An earthquake with a magnitude of at least 6.2 struck off the coast of Sumatra on Saturday, triggering a tsunami alert, officials said. There were no immediate reports of a tsunami, damages or casualties.

The quake's epicenter was located off Simeulue island, about 160 miles southwest of Medan on Sumatra's northwest coast, according to the U.S. Geological Survey. It struck just after 9 p.m. local time.

Indonesia's Meteorology and Geophysics Agency put the quake's magnitude at 6.2, but the USGS said the magnitude was 6.5.

The quake strongly jolted nearby Nias island and was felt in Medan, said Subagio, an official at the Indonesian agency's Jakarta office who goes by a single name.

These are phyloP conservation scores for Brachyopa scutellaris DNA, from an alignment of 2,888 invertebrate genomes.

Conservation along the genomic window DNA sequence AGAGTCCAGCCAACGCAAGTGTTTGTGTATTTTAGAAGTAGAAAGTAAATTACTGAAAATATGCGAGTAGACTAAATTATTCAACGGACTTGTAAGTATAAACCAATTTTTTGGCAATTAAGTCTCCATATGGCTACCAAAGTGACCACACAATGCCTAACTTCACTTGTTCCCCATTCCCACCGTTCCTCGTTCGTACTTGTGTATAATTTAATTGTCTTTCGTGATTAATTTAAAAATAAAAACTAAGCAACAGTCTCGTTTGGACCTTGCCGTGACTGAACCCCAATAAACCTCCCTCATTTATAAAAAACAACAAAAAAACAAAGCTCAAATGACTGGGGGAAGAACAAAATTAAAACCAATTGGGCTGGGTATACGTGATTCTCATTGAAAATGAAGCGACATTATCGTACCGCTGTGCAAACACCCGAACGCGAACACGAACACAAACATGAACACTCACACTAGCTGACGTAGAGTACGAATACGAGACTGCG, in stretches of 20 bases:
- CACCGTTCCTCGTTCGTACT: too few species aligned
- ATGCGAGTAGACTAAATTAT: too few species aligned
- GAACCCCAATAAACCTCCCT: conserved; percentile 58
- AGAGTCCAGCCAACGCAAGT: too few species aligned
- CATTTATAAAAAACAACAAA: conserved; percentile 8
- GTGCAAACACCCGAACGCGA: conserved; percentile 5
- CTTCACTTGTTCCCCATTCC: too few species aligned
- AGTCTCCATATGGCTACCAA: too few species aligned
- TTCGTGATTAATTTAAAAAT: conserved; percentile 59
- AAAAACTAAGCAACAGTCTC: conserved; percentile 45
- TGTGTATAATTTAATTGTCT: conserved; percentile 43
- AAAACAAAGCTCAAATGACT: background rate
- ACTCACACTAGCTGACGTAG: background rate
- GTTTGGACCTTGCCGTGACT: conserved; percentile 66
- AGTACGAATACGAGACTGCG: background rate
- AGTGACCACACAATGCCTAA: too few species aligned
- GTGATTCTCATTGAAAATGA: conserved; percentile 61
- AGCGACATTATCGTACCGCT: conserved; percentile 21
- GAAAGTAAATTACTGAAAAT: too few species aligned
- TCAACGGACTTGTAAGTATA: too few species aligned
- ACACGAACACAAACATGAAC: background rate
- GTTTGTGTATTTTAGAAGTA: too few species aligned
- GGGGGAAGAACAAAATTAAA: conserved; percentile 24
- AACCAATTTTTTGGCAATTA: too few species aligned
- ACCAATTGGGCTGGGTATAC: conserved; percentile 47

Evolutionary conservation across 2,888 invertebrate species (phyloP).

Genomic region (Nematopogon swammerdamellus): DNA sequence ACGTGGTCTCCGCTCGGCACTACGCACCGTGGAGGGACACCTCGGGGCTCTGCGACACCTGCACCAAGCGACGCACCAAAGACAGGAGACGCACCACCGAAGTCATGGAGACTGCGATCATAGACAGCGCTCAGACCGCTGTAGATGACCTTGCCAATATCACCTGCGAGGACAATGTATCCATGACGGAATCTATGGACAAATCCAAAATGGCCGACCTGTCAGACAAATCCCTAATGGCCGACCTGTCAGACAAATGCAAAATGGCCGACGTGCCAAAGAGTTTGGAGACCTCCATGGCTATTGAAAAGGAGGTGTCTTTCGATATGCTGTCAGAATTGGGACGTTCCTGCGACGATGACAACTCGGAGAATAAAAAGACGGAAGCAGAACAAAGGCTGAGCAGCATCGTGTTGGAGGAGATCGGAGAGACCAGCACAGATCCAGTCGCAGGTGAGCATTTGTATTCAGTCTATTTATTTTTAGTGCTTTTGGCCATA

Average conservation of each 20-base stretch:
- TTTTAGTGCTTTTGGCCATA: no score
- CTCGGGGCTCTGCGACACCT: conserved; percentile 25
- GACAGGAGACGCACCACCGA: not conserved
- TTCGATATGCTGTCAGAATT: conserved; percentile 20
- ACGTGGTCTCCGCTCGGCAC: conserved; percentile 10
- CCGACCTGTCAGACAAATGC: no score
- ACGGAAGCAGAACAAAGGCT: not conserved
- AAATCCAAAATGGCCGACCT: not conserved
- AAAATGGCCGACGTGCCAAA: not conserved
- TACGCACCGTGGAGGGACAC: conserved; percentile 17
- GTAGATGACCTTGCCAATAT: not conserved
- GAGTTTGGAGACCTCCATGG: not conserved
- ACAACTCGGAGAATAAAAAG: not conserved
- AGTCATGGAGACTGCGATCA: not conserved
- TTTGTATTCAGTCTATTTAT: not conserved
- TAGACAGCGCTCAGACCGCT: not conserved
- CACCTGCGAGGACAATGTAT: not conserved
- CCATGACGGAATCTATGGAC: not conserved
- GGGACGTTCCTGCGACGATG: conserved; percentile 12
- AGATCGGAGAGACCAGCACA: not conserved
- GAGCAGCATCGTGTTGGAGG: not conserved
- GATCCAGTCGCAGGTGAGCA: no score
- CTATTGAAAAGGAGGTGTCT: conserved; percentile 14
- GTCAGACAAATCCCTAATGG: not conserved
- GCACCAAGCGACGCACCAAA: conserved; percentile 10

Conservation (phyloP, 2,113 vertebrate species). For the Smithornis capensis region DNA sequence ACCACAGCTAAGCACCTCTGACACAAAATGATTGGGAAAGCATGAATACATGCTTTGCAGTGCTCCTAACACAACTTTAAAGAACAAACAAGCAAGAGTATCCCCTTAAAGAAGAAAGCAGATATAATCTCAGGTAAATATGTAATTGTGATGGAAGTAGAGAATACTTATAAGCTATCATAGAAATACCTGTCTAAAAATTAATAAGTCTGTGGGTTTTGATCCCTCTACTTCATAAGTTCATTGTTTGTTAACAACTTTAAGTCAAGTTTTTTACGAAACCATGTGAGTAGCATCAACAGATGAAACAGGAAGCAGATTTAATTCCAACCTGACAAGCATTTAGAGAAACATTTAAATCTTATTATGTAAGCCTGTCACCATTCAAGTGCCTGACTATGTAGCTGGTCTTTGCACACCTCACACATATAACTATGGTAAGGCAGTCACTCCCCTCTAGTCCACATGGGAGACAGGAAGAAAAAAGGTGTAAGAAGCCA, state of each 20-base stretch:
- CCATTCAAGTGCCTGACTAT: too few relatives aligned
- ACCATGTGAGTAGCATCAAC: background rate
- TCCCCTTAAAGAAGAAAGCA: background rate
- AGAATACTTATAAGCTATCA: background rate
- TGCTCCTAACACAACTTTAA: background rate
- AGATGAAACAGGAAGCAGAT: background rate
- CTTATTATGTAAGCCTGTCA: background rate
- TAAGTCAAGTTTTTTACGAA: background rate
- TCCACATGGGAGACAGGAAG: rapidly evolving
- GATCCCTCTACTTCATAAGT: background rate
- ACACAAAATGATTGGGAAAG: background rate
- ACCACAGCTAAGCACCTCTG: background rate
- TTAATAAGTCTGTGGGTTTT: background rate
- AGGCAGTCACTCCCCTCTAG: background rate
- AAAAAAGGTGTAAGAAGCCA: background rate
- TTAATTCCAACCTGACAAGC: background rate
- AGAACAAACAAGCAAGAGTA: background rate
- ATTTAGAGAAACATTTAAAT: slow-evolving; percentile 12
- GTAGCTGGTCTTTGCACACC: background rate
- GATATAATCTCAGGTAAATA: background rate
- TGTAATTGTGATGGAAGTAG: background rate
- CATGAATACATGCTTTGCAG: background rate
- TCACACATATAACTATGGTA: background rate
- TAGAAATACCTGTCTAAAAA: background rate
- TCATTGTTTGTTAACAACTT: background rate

Simeulue island is near the epicenter of the Dec. 26 quake that caused a massive tsunami, killing or leaving missing more than 220,000 people in 11 Indian Ocean countries. Sumatra was the hardest hit, losing some 128,000 people.

The Pacific Tsunami Warning Center in Hawaii said there was no threat of a tsunami to Pacific coastlines, but quakes of this size can sometimes generate local tsunamis along coasts within a few hundred miles of the epicenter.

A team of German and Indonesian scientists are installing a tsunami early-warning system along the coast of Sumatra, and it is expected to be operational by year's end.

The system of sensors on the ocean floor and giant buoys on its surface will be able to notify coastal observation stations within 10 minutes of a tsunami-strength earthquake.

Sumatra has been wracked by scores of powerful aftershocks since last year's tsunami. Experts say the fault line that triggered that temblor is unstable and may produce another massive quake soon.